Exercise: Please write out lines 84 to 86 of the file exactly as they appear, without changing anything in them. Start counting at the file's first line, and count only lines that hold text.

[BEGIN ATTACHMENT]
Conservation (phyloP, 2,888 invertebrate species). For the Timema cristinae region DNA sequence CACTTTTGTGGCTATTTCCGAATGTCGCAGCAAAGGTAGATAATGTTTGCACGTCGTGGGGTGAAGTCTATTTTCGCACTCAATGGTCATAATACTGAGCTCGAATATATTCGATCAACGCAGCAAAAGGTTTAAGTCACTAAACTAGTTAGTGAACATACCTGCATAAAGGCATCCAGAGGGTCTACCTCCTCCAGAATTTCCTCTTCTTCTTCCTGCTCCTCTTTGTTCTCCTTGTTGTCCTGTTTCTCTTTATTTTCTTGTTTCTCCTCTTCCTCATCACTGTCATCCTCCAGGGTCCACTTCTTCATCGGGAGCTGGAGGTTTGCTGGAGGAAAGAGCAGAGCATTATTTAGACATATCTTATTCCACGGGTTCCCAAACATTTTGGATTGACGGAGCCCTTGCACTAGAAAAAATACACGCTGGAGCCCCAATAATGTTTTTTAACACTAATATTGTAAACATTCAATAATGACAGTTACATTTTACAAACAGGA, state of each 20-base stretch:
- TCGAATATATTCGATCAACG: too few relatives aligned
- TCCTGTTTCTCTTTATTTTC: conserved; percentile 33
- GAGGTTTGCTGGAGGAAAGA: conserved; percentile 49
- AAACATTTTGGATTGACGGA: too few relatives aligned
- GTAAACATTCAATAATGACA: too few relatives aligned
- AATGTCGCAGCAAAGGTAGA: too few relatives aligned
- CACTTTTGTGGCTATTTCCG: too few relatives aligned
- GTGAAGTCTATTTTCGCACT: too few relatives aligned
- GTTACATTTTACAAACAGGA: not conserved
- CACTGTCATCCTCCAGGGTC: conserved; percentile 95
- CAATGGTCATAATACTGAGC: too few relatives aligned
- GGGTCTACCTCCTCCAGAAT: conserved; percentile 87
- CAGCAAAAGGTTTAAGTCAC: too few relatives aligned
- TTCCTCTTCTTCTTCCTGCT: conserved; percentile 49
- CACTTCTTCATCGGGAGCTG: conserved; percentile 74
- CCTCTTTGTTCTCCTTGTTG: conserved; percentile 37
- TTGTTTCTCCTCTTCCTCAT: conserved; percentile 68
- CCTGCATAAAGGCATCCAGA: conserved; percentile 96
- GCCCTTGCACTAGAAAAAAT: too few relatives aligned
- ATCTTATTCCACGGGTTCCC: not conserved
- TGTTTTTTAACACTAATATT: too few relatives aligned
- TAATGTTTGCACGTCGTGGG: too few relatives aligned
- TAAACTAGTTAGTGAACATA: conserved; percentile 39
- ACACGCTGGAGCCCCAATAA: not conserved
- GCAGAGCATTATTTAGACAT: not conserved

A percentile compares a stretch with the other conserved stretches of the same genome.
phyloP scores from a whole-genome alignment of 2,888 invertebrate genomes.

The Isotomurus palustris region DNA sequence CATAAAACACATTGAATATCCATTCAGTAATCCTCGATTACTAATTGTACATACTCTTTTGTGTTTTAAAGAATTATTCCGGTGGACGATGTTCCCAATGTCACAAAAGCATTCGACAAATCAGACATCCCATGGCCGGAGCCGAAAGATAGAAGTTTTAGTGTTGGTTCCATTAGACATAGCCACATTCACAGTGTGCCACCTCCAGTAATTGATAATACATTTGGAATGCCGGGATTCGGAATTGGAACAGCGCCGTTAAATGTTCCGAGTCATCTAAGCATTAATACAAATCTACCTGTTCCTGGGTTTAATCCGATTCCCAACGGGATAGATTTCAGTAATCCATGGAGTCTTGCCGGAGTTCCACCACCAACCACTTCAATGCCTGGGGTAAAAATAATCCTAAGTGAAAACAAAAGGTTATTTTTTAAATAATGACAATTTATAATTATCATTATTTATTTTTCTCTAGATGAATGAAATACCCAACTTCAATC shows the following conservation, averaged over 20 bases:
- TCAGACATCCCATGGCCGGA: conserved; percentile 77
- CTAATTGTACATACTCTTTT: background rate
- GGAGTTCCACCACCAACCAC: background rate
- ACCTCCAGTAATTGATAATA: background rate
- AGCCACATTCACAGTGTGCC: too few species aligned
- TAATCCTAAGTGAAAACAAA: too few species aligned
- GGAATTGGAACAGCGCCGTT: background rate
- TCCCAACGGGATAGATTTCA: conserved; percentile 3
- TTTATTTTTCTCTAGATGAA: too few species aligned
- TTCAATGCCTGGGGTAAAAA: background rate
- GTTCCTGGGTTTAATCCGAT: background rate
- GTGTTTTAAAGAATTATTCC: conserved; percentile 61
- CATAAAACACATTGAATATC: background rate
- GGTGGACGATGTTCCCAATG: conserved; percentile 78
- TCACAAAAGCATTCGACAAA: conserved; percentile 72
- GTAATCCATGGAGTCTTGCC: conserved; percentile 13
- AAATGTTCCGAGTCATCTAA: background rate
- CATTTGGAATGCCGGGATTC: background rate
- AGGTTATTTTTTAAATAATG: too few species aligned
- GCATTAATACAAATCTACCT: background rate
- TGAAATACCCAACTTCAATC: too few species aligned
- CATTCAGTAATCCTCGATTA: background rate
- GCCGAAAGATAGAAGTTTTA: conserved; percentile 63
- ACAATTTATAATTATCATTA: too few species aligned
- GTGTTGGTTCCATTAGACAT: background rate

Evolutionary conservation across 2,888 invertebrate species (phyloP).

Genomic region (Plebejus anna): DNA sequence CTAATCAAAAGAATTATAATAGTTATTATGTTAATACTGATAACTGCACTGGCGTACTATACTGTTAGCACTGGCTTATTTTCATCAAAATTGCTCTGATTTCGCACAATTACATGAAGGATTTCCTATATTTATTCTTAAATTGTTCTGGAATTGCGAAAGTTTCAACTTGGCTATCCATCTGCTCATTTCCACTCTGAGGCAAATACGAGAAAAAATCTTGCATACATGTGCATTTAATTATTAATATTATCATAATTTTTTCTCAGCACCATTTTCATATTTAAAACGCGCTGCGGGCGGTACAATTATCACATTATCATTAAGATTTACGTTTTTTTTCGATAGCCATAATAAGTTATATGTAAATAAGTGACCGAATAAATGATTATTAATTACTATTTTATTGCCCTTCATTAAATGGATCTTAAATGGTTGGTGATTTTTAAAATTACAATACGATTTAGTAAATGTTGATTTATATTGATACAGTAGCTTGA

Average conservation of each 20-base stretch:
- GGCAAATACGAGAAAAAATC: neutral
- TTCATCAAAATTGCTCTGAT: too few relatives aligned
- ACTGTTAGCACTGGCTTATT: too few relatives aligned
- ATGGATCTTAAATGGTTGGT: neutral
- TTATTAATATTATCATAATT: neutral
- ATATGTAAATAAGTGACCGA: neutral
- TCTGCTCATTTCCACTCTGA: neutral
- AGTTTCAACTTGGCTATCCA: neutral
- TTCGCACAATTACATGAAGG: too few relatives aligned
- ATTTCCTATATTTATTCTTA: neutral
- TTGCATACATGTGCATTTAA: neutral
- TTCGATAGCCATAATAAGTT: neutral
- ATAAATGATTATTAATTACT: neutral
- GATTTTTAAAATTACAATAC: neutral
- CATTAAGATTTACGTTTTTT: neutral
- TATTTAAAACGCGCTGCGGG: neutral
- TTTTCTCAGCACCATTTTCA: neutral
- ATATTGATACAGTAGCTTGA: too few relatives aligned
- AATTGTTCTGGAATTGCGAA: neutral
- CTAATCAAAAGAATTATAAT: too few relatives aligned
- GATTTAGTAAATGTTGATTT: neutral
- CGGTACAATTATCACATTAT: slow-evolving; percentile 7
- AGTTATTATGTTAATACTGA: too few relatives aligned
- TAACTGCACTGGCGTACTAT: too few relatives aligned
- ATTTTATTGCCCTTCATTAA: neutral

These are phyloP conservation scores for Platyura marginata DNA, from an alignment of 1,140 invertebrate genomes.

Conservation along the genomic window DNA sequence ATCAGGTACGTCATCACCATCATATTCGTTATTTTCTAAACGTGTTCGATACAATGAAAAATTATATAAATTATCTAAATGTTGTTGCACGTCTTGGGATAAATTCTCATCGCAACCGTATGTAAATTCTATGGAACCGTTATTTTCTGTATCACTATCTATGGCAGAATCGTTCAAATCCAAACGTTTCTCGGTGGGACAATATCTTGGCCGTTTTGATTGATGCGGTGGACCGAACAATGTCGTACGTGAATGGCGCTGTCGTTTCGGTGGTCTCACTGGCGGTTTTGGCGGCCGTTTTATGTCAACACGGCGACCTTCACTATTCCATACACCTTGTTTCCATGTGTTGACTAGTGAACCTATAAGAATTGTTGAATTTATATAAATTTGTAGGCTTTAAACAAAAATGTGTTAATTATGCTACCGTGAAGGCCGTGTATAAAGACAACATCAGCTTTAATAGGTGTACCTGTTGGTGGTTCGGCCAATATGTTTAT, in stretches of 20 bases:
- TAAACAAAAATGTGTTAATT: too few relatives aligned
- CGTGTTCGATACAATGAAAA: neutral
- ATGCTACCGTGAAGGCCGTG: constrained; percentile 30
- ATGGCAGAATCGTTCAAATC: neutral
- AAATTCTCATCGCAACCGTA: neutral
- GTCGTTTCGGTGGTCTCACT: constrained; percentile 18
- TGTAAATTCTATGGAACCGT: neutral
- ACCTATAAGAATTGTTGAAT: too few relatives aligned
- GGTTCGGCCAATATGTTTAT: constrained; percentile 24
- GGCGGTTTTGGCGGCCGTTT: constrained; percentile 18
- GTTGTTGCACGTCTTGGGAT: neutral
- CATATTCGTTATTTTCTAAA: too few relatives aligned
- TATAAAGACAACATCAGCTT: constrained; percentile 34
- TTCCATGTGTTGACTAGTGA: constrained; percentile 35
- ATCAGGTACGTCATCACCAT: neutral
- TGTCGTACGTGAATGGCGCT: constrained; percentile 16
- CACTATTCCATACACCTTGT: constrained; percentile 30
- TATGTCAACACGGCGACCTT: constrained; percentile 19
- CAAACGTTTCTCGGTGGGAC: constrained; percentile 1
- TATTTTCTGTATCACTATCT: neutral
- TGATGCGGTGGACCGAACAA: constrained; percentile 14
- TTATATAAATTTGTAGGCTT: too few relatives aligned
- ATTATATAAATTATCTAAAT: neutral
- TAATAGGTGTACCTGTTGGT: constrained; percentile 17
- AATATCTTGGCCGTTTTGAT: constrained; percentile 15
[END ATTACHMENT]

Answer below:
Conservation along the genomic window DNA sequence ATCAGGTACGTCATCACCATCATATTCGTTATTTTCTAAACGTGTTCGATACAATGAAAAATTATATAAATTATCTAAATGTTGTTGCACGTCTTGGGATAAATTCTCATCGCAACCGTATGTAAATTCTATGGAACCGTTATTTTCTGTATCACTATCTATGGCAGAATCGTTCAAATCCAAACGTTTCTCGGTGGGACAATATCTTGGCCGTTTTGATTGATGCGGTGGACCGAACAATGTCGTACGTGAATGGCGCTGTCGTTTCGGTGGTCTCACTGGCGGTTTTGGCGGCCGTTTTATGTCAACACGGCGACCTTCACTATTCCATACACCTTGTTTCCATGTGTTGACTAGTGAACCTATAAGAATTGTTGAATTTATATAAATTTGTAGGCTTTAAACAAAAATGTGTTAATTATGCTACCGTGAAGGCCGTGTATAAAGACAACATCAGCTTTAATAGGTGTACCTGTTGGTGGTTCGGCCAATATGTTTAT, in stretches of 20 bases:
- TAAACAAAAATGTGTTAATT: too few relatives aligned
- CGTGTTCGATACAATGAAAA: neutral